October 2018 – The Believer
It was sunset along the Lago Mentiroso, or Lying Lake, a narrow bow of water north of the Madre de Dios River, deep in Bolivia’s Amazon Basin. Blue macaws shrieked high over the dark, still water. Fireflies gathered in the water hyacinth that fringed the lake’s edge. Every so often, a deep porcine grunt and a heavy splash echoed out from under the tall, dark naves of half-submerged roots. “Una vaquita,” whispered Jairo Canamari, one of four fishermen from the nearby village of Trinidadcito who’d brought me out to the lake that day—a little cow. It’s one of several names used for the giant, invasive fish that, in the last forty years, has become both a plague and a blessing in this remote corner of Bolivia.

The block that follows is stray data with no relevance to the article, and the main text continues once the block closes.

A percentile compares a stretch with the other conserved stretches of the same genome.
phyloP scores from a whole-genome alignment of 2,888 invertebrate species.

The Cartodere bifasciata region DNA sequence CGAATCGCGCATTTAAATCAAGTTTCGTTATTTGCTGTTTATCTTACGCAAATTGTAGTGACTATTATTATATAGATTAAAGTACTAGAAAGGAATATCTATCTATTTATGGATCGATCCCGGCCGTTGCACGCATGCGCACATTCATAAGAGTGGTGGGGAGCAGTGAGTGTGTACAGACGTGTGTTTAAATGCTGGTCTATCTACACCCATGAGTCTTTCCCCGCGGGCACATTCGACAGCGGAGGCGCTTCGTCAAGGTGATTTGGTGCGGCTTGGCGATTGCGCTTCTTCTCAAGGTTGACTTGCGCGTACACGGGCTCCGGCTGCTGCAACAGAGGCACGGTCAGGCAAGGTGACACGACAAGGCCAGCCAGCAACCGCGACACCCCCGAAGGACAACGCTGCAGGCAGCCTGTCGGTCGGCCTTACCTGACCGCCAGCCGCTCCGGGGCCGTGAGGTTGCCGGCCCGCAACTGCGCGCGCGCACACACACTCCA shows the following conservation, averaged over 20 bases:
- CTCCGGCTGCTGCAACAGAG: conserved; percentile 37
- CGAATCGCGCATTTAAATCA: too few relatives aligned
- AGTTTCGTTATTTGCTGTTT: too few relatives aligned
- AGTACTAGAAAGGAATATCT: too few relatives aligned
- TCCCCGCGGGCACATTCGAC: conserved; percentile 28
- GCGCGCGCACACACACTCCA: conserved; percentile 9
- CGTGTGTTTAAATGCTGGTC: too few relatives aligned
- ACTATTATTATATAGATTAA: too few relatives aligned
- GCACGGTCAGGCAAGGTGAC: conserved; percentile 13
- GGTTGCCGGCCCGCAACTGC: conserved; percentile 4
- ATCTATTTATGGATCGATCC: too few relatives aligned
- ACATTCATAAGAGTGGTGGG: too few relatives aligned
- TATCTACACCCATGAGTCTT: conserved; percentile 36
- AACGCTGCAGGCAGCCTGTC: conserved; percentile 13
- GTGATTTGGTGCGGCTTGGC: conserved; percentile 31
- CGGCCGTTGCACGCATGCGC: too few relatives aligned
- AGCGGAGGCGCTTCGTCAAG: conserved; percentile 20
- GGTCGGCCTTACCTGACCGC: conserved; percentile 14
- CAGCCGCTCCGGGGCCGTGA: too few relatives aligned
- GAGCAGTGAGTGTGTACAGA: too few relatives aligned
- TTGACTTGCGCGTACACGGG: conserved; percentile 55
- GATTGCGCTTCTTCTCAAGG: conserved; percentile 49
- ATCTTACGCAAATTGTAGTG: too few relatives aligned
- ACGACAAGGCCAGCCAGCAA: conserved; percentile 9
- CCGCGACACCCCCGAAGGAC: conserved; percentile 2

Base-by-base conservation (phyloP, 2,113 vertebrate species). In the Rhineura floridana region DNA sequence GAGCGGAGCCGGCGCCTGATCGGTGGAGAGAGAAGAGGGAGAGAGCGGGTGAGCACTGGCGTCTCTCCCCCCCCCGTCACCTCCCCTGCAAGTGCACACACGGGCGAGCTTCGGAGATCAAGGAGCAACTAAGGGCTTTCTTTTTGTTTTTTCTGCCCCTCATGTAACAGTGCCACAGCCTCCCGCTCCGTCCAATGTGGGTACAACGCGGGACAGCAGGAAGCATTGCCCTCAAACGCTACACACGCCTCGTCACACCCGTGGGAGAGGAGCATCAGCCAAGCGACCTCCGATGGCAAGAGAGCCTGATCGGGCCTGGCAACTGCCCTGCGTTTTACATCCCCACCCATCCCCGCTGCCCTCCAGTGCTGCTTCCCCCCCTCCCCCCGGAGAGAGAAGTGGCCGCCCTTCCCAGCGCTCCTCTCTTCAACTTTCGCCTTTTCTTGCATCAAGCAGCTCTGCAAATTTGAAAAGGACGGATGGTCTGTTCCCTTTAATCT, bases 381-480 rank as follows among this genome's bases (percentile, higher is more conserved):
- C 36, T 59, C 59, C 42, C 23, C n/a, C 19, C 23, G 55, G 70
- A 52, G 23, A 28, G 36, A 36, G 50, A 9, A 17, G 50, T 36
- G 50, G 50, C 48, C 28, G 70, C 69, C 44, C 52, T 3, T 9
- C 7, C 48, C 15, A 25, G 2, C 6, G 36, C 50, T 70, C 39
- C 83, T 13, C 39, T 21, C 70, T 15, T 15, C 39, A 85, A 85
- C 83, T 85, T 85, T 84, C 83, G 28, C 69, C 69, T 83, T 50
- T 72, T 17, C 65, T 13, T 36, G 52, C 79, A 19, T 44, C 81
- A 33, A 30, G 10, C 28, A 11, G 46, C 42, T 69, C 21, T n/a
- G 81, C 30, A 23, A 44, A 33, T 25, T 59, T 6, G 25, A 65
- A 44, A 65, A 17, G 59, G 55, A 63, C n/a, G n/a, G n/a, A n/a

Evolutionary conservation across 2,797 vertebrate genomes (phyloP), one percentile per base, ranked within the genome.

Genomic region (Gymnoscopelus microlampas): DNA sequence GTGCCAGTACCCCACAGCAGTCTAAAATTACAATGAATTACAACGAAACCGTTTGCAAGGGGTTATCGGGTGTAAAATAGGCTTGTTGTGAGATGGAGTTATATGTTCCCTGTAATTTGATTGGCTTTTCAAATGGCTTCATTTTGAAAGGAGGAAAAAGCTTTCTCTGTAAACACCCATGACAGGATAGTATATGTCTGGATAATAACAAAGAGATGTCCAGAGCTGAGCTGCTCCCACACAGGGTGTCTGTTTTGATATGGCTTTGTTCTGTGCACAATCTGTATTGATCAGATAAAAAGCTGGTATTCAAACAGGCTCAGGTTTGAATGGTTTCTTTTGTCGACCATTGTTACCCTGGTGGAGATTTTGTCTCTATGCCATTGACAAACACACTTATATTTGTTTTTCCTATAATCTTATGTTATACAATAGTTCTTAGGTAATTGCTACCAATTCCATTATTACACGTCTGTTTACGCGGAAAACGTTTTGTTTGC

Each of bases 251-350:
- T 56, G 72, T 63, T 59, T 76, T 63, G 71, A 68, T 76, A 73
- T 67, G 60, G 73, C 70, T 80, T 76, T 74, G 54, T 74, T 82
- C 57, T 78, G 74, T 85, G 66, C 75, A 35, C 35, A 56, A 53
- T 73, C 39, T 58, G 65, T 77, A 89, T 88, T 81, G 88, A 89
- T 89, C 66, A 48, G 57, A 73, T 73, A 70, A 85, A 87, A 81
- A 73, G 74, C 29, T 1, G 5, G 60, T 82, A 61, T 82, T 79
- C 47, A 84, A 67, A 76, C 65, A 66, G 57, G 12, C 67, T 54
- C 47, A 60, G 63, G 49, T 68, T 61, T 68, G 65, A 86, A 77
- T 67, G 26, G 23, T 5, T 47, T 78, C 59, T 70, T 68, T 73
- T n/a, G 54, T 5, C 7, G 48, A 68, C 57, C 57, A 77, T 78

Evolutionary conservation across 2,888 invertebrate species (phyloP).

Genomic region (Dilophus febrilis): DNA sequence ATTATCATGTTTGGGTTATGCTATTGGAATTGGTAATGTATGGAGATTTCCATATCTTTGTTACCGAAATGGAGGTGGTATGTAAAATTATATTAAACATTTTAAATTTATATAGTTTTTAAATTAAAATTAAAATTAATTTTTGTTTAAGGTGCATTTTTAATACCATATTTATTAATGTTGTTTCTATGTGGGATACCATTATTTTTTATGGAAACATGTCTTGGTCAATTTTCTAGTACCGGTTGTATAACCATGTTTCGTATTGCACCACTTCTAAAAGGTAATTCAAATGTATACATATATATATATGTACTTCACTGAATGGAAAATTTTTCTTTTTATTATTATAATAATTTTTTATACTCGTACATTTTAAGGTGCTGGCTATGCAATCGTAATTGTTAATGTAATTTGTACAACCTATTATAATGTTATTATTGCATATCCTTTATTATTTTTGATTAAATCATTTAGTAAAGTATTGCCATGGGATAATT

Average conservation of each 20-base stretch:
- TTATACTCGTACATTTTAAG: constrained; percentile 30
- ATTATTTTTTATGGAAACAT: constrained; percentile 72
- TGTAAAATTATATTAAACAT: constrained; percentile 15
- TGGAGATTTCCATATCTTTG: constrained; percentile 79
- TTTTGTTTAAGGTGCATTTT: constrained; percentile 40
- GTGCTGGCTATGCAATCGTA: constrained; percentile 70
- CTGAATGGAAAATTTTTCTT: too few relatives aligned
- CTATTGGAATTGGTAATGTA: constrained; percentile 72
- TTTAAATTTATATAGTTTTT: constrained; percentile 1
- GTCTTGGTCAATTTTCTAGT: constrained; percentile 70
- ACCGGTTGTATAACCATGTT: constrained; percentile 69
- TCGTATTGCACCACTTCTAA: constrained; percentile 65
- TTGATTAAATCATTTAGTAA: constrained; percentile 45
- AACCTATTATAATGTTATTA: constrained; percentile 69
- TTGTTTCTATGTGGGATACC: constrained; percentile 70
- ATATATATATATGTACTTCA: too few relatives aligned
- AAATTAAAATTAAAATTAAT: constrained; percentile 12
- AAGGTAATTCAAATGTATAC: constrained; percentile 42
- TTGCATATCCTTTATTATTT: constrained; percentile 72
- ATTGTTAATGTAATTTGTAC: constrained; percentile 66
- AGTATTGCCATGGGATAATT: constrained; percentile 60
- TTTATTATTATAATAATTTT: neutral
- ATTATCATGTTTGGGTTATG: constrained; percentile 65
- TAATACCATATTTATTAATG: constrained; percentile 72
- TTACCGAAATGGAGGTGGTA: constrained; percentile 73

Twenty-six and slight with close-cropped hair, Canamari stood at the helm of our ten-foot canoe, parting the reeds and canes as his older brother Rafael, who sat silently at the back of the boat, rowed us to shore. Gabriel and Ahismed Justiniano Montaño, also brothers, took the middle of the boat, Ahismed with paddle in hand, Gabriel rolling sticky tobacco into graph paper. The hull was already filled with the still bodies of red, yellow, and silver piranhas caught earlier that afternoon for the next morning’s breakfast. At any hint of the big fish, Ahismed’s attention darted like a cat’s toward the origin of the sound. Gabriel blew fragrant smoke through his nostrils: “It keeps the caimans and snakes away,” he explained. He was whispering too. That’s what you do when there are paiche around.
Read more in the October 2018 issue of The Believer, or in Spanish in Gatopardo; reporting sponsored by the Pulitzer Center for Crisis Reporting.